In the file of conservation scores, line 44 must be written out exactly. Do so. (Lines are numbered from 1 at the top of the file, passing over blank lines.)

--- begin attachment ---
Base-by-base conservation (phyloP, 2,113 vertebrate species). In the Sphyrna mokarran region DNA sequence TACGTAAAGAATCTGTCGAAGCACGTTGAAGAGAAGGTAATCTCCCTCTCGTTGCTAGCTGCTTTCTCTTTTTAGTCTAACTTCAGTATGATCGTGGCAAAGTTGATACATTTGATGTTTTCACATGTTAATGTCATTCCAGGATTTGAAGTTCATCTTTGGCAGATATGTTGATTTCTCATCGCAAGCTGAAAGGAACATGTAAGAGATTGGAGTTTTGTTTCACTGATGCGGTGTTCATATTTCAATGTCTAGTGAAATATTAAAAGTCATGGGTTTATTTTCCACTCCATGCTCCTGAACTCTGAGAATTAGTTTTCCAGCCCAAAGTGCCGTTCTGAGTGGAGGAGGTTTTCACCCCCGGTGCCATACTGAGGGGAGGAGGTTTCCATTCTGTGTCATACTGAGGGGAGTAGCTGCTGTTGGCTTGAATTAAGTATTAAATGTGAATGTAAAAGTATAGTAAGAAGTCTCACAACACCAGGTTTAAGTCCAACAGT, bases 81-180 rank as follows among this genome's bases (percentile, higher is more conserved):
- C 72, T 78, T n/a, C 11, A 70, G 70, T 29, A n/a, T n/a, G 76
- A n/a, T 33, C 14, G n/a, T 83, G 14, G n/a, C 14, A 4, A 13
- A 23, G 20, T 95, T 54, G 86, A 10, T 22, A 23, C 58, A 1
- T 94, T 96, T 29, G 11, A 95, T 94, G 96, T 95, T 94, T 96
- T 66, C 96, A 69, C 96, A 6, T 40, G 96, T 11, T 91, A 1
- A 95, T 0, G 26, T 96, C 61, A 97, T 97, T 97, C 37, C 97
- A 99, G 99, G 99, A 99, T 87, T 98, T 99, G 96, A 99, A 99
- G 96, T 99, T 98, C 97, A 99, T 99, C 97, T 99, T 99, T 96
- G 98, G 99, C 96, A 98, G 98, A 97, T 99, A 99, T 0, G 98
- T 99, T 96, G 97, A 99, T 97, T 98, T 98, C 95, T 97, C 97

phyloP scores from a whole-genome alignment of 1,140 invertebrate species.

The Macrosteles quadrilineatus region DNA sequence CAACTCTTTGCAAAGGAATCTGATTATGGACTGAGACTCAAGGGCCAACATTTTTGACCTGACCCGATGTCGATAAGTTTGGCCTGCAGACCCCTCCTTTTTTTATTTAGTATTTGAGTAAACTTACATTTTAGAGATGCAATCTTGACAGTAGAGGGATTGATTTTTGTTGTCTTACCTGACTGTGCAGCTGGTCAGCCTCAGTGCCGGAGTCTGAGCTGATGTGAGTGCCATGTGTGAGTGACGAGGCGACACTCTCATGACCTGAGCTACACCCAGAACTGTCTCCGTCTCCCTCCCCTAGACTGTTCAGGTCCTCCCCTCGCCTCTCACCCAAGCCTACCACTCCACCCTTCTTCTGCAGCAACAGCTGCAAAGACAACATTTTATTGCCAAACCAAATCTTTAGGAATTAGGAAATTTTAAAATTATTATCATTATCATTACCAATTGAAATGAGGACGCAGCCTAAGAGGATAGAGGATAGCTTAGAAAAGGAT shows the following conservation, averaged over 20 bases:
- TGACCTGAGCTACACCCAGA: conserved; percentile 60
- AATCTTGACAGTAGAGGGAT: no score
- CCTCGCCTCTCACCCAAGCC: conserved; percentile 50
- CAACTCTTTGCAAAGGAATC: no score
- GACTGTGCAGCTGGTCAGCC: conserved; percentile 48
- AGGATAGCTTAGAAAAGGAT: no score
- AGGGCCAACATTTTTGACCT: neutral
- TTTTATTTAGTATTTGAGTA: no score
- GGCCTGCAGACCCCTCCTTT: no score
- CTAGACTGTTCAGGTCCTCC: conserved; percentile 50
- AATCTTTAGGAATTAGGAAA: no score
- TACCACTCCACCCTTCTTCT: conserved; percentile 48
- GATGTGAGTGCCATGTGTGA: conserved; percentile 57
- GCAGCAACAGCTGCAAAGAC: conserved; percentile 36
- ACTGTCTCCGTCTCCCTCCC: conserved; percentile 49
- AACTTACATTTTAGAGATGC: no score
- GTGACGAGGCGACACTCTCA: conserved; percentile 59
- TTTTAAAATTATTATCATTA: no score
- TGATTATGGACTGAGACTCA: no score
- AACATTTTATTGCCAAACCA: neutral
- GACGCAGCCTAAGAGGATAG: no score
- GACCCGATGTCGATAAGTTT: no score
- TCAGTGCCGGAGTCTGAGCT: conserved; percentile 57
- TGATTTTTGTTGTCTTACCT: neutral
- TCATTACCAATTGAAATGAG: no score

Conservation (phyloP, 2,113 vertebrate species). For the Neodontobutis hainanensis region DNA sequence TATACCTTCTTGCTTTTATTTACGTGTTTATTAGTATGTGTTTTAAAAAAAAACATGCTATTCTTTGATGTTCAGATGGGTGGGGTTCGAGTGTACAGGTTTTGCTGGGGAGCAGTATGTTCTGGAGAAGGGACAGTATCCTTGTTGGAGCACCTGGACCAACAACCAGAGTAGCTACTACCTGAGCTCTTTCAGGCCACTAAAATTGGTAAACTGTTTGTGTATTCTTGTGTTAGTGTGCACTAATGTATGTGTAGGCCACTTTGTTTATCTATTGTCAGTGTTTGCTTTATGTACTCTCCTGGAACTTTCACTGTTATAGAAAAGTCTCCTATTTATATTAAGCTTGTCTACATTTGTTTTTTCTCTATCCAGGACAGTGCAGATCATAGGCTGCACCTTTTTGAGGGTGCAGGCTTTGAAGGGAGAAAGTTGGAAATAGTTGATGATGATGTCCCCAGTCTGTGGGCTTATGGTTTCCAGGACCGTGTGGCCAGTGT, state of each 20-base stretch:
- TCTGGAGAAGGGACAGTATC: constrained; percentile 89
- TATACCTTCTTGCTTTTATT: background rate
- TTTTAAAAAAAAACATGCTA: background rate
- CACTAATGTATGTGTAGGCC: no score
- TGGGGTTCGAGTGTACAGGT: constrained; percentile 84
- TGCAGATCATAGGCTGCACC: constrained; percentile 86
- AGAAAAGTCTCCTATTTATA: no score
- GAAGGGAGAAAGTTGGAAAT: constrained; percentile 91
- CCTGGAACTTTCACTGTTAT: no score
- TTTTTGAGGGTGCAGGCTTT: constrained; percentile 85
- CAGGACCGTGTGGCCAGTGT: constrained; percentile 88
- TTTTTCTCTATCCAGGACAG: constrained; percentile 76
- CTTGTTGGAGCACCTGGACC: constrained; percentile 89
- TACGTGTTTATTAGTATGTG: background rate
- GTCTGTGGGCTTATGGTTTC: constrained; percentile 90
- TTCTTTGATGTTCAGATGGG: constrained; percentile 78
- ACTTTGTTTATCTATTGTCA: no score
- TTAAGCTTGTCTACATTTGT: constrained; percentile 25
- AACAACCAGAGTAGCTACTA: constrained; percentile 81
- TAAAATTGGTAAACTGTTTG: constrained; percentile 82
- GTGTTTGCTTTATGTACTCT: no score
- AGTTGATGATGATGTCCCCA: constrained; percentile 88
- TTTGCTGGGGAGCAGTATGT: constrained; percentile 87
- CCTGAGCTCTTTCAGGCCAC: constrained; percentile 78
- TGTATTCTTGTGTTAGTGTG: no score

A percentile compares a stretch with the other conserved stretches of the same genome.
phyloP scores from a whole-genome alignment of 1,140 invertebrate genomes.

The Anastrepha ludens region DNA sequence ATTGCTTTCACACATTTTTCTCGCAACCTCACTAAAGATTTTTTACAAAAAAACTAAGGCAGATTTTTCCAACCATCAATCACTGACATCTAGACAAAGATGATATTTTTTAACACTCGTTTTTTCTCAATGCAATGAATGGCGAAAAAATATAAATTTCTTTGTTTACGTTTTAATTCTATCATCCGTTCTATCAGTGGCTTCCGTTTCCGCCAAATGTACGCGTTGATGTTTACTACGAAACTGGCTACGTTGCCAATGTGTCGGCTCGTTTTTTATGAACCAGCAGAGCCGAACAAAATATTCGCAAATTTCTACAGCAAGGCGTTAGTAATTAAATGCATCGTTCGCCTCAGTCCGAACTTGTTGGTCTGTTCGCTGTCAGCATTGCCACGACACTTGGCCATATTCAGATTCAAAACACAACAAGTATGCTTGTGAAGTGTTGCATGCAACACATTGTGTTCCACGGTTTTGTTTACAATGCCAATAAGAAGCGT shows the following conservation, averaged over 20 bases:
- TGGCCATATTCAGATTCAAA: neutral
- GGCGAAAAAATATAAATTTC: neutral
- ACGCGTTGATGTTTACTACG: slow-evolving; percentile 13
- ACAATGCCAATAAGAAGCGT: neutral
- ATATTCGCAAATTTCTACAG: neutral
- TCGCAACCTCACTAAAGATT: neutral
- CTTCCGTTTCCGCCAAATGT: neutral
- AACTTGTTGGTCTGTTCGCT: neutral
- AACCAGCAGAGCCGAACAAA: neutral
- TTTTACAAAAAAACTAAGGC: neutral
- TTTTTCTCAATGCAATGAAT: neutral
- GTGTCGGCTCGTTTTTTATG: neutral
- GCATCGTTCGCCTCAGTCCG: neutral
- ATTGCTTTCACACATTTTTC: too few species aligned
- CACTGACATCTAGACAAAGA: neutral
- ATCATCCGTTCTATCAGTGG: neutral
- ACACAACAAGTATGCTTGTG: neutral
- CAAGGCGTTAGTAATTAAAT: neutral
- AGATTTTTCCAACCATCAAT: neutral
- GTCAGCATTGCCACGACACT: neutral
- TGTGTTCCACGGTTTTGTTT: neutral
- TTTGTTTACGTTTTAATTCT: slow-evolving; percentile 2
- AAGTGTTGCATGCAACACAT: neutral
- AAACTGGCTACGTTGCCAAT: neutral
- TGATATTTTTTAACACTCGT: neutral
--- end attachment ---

- TGGGGTTCGAGTGTACAGGT: constrained; percentile 84